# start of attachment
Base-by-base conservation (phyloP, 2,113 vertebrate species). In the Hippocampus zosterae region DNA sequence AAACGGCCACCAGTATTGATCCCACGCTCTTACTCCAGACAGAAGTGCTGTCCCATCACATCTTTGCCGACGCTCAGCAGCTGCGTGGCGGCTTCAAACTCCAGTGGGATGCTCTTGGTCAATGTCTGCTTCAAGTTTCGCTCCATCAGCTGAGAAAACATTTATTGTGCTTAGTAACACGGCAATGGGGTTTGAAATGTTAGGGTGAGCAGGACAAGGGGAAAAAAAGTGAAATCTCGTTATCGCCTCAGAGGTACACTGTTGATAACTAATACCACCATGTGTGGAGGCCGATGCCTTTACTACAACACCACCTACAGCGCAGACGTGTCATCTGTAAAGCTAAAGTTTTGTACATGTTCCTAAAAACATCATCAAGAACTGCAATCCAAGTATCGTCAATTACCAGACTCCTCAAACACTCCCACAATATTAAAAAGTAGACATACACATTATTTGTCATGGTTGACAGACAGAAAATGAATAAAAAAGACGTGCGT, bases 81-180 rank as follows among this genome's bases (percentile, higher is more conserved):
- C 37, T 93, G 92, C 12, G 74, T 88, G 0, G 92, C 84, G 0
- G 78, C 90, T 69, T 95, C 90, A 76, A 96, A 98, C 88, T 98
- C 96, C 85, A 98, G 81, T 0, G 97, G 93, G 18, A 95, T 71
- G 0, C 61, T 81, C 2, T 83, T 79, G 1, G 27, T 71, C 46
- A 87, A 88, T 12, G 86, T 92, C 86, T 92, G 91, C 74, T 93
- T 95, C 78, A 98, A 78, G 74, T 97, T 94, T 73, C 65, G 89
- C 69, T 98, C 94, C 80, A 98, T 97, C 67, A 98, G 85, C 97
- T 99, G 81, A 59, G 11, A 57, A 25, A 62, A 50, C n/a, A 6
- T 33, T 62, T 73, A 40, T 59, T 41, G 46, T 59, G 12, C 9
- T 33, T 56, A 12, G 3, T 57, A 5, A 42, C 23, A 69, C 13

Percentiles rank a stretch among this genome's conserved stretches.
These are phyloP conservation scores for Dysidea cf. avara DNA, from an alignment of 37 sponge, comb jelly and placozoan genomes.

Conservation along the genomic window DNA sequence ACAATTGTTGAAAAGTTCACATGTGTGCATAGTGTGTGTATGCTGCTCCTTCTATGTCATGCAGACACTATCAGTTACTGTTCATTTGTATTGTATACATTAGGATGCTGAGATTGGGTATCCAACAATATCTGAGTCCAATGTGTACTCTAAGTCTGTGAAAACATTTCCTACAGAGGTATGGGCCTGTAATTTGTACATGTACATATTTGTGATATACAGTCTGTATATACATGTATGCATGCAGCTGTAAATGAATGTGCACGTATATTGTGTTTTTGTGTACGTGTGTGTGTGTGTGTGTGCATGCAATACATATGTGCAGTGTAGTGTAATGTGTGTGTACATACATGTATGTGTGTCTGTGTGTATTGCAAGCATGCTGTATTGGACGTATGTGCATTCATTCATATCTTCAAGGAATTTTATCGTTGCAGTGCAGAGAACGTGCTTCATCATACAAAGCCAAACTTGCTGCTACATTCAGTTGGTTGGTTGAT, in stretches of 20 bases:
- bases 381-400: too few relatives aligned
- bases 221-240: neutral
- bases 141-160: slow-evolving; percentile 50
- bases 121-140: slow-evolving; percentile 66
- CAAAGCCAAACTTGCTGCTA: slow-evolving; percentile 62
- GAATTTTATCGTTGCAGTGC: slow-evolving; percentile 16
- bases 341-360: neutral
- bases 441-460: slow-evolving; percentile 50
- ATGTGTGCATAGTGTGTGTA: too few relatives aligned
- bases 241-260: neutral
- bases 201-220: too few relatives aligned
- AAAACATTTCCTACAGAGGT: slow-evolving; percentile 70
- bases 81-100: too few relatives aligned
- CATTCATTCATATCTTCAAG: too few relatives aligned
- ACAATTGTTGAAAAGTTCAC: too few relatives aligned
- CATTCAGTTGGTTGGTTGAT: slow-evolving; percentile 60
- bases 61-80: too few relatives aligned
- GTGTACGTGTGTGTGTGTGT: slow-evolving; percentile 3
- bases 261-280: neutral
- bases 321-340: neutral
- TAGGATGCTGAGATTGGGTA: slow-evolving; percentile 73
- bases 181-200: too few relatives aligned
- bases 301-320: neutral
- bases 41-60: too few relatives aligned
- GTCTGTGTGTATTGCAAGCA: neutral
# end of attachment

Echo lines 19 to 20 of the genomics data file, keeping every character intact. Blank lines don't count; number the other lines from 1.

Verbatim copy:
- CAAAGCCAAACTTGCTGCTA: slow-evolving; percentile 62
- GAATTTTATCGTTGCAGTGC: slow-evolving; percentile 16